A Game of Jenga<p>Think of it as a game of Jenga and the planet's climate system as the tower. For generations, we have been slowly removing blocks. But at some point, we will remove a pivotal block, such as the collapse of one of the major global ocean circulation systems, for example the Atlantic Meridional Overturning Circulation (AMOC), that will cause all or part of the global climate system to fall into a planetary emergency.</p><p>But worse still, it could cause runaway damage: Where the tipping points form a domino-like cascade, where breaching one triggers breaches of others, creating an unstoppable shift to a radically and swiftly changing climate.</p><p>One of the most concerning tipping points is mass methane release. Methane can be found in deep freeze storage within permafrost and at the bottom of the deepest oceans in the form of methane hydrates. But rising sea and air temperatures are beginning to thaw these stores of methane.</p><p>This would release a powerful greenhouse gas into the atmosphere, 30-times more potent than carbon dioxide as a global warming agent. This would drastically increase temperatures and rush us towards the breach of other tipping points.</p><p>This could include the acceleration of ice thaw on all three of the globe's large, land-based ice sheets – Greenland, West Antarctica and the Wilkes Basin in East Antarctica. The potential collapse of the West Antarctic ice sheet is seen as a key tipping point, as its loss could eventually <a href="https://science.sciencemag.org/content/324/5929/901" target="_blank">raise global sea levels by 3.3 meters</a> with important regional variations.</p><p>More than that, we would be on the irreversible path to full land-ice melt, causing sea levels to rise by up to 30 meters, roughly at the rate of two meters per century, or maybe faster. Just look at the raised beaches around the world, at the last high stand of global sea level, at the end of the Pleistocene period around 120,0000 years ago, to see the evidence of such a warm world, which was just 2°C warmer than the present day.</p>
Cutting Off Circulation<p>As well as devastating low-lying and coastal areas around the world, melting polar ice could set off another tipping point: a disablement to the AMOC.</p><p>This circulation system drives a northward flow of warm, salty water on the upper layers of the ocean from the tropics to the northeast Atlantic region, and a southward flow of cold water deep in the ocean.</p><p>The ocean conveyor belt has a major effect on the climate, seasonal cycles and temperature in western and northern Europe. It means the region is warmer than other areas of similar latitude.</p><p>But melting ice from the Greenland ice sheet could threaten the AMOC system. It would dilute the salty sea water in the north Atlantic, making the water lighter and less able or unable to sink. This would slow the engine that drives this ocean circulation.</p><p><a href="https://www.carbonbrief.org/atlantic-conveyor-belt-has-slowed-15-per-cent-since-mid-twentieth-century" target="_blank">Recent research</a> suggests the AMOC has already weakened by around 15% since the middle of the 20th century. If this continues, it could have a major impact on the climate of the northern hemisphere, but particularly Europe. It may even lead to the <a href="https://ore.exeter.ac.uk/repository/handle/10871/39731?show=full" target="_blank" rel="noopener noreferrer">cessation of arable farming</a> in the UK, for instance.</p><p>It may also reduce rainfall over the Amazon basin, impact the monsoon systems in Asia and, by bringing warm waters into the Southern Ocean, further destabilize ice in Antarctica and accelerate global sea level rise.</p>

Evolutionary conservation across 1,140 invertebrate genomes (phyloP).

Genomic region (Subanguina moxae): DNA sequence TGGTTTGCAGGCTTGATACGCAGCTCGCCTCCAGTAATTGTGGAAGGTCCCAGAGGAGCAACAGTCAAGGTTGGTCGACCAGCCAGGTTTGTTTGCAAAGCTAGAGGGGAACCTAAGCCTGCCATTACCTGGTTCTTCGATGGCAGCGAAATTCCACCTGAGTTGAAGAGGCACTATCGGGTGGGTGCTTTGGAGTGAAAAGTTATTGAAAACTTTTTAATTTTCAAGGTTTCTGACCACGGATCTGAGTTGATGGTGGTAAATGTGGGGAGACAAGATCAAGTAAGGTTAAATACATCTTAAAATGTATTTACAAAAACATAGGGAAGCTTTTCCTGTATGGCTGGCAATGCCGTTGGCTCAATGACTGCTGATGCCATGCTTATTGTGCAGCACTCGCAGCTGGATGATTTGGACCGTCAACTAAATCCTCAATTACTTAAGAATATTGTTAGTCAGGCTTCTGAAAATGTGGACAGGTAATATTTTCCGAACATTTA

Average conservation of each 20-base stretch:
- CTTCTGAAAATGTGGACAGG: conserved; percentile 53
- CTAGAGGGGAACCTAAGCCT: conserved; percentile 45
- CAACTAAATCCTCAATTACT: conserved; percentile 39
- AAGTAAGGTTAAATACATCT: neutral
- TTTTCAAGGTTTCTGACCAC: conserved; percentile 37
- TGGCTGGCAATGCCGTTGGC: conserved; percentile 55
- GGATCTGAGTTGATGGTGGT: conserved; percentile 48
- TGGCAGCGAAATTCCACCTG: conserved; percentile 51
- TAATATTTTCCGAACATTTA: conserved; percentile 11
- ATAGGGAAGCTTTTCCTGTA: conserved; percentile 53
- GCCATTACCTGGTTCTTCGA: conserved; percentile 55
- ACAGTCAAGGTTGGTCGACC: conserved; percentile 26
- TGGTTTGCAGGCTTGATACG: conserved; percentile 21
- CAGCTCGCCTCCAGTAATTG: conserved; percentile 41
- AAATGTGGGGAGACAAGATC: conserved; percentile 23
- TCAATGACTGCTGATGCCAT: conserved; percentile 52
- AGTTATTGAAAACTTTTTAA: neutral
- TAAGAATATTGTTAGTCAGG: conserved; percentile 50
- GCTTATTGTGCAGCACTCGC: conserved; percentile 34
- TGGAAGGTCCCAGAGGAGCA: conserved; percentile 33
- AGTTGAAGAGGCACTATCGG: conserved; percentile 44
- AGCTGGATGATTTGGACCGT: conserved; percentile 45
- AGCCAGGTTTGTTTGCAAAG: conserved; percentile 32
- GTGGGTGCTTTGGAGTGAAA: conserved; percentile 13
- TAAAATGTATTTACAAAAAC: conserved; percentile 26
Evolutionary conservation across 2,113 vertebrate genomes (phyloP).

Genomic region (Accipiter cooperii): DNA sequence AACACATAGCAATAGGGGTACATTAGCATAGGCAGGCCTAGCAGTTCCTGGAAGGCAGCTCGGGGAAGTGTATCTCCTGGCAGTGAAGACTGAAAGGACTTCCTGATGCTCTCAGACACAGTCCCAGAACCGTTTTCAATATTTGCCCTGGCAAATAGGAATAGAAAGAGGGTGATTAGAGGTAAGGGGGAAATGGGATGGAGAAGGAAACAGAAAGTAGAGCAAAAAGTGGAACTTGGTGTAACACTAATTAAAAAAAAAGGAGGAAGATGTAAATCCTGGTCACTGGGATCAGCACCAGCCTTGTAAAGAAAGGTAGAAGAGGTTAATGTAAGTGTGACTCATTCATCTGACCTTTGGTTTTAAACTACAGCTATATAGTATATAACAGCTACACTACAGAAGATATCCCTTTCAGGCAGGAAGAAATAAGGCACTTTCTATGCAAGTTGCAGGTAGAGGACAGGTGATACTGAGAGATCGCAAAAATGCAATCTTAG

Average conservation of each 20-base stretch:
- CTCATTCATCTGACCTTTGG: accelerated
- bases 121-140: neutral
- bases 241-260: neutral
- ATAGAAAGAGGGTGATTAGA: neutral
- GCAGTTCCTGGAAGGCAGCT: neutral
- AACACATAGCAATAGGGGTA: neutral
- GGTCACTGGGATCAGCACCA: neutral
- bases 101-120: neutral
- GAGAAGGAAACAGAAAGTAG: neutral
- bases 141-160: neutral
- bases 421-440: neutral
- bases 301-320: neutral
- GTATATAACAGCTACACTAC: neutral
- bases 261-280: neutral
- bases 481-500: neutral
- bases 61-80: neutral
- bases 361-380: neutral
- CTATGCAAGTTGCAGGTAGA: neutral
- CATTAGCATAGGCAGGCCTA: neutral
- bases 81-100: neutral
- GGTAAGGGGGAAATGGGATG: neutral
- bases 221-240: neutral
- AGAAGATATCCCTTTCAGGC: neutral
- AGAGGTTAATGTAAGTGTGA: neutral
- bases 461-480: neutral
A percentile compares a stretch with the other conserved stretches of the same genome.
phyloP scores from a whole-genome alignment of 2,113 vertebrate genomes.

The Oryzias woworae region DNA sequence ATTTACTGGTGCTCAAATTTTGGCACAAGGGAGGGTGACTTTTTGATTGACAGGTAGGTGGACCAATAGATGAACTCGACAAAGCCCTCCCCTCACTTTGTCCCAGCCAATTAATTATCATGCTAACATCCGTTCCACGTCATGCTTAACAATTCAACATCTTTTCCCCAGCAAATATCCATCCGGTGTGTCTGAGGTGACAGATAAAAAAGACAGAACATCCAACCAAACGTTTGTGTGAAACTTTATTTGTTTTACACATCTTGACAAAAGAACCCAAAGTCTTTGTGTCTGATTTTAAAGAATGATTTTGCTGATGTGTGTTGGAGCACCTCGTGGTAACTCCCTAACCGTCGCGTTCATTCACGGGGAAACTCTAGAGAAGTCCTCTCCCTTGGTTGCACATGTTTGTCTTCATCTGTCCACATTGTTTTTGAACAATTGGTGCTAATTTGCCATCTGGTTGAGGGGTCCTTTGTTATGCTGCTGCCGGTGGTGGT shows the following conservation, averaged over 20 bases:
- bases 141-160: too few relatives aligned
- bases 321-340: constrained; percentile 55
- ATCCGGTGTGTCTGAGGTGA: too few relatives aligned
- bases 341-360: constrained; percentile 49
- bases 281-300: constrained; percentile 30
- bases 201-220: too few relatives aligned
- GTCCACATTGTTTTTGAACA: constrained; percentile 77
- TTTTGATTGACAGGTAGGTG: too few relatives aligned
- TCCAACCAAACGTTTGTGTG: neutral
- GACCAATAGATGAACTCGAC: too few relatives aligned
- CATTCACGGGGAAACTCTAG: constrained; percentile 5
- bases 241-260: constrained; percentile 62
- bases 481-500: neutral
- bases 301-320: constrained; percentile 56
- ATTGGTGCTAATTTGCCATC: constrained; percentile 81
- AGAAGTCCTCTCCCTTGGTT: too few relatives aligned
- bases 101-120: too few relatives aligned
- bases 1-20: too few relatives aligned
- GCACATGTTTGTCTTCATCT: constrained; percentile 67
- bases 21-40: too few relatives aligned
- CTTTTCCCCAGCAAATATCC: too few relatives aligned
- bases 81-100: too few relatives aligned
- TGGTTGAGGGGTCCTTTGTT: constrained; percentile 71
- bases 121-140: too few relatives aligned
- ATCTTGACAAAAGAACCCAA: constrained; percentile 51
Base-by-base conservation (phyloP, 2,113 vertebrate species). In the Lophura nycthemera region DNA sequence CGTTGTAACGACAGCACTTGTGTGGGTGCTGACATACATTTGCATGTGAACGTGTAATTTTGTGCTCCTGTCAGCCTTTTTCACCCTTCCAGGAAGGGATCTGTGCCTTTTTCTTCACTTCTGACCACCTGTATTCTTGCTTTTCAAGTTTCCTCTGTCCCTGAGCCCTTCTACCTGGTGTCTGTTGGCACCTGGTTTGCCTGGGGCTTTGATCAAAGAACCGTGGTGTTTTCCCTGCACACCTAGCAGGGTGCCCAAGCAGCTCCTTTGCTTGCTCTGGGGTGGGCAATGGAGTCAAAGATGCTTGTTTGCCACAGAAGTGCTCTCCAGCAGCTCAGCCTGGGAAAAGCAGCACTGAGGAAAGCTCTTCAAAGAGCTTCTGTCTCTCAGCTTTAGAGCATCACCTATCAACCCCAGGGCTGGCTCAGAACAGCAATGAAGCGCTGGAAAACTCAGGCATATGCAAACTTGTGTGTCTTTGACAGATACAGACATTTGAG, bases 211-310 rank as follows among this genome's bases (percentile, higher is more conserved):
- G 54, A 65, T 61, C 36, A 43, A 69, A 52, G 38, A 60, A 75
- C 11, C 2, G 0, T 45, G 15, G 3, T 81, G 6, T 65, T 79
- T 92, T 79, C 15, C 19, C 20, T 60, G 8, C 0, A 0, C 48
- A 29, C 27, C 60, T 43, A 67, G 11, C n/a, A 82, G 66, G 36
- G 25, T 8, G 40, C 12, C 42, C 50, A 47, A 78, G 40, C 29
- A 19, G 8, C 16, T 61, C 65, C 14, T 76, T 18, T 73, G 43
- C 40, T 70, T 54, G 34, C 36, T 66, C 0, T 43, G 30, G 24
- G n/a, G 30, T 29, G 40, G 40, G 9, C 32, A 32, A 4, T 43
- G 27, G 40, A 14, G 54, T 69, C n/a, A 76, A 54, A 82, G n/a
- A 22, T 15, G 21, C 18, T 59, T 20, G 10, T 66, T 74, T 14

The Atlantic Meridional Overturning Circulation has a major effect on the climate. Praetorius (2018)
Is it Time to Declare a Climate Emergency?<p>At what stage, and at what rise in global temperatures, will these tipping points be reached? No one is entirely sure. It may take centuries, millennia or it could be imminent.</p><p>But as COVID-19 taught us, we need to prepare for the expected. We were aware of the risk of a pandemic. We also knew that we were not sufficiently prepared. But we didn't act in a meaningful manner. Thankfully, we have been able to fast-track the production of vaccines to combat COVID-19. But there is no vaccine for climate change once we have passed these tipping points.</p><p><a href="https://www.weforum.org/reports/the-global-risks-report-2021" target="_blank">We need to act now on our climate</a>. Act like these tipping points are imminent. And stop thinking of climate change as a slow-moving, long-term threat that enables us to kick the problem down the road and let future generations deal with it. We must take immediate action to reduce global warming and fulfill our commitments to the <a href="https://www.ipcc.ch/sr15/" target="_blank" rel="noopener noreferrer">Paris Agreement</a>, and build resilience with these tipping points in mind.</p><p>We need to plan now to mitigate greenhouse gas emissions, but we also need to plan for the impacts, such as the ability to feed everyone on the planet, develop plans to manage flood risk, as well as manage the social and geopolitical impacts of human migrations that will be a consequence of fight or flight decisions.</p><p>Breaching these tipping points would be cataclysmic and potentially far more devastating than COVID-19. Some may not enjoy hearing these messages, or consider them to be in the realm of science fiction. But if it injects a sense of urgency to make us respond to climate change like we have done to the pandemic, then we must talk more about what has happened before and will happen again.</p><p>Otherwise we will continue playing Jenga with our planet. And ultimately, there will only be one loser – us.</p>
EcoWatch Daily Newsletter
By John R. Platt
The period of the 45th presidency will go down as dark days for the United States — not just for the violent insurgency and impeachment that capped off Donald Trump's four years in office, but for every regressive action that came before.
- Biden Announces $2 Trillion Climate and Green Recovery Plan ... ›
- How Biden and Kerry Can Rebuild America's Climate Leadership ... ›
- Biden's EPA Pick Michael Regan Urged to Address Environmental ... ›
- How Joe Biden's Climate Plan Compares to the Green New Deal ... ›
Washington state residents are taking climate matters into their own hands. Beginning this month, 90 members of the public join the country's first climate assembly to develop pollution solutions, Crosscut reported.
For the first time ever, a vegan restaurant in France has been awarded a coveted Michelin star.
- Vegan Food Goes Mainstream at U.S. Colleges - EcoWatch ›
- 8 Fast Food Chains That Serve Local, Organic, Vegan Food ... ›
- 15 of the Best Vegan Restaurants in America - EcoWatch ›
Ice cream samples in the Chinese municipality of Tianjin have tested positive for traces of the new coronavirus.
- Coronavirus Found on Frozen Food Imported to China. Should You ... ›
- Here's How to Clean Your Groceries During the COVID-19 Outbreak ... ›
- Young Children May Have Higher Coronavirus Levels, Raising ... ›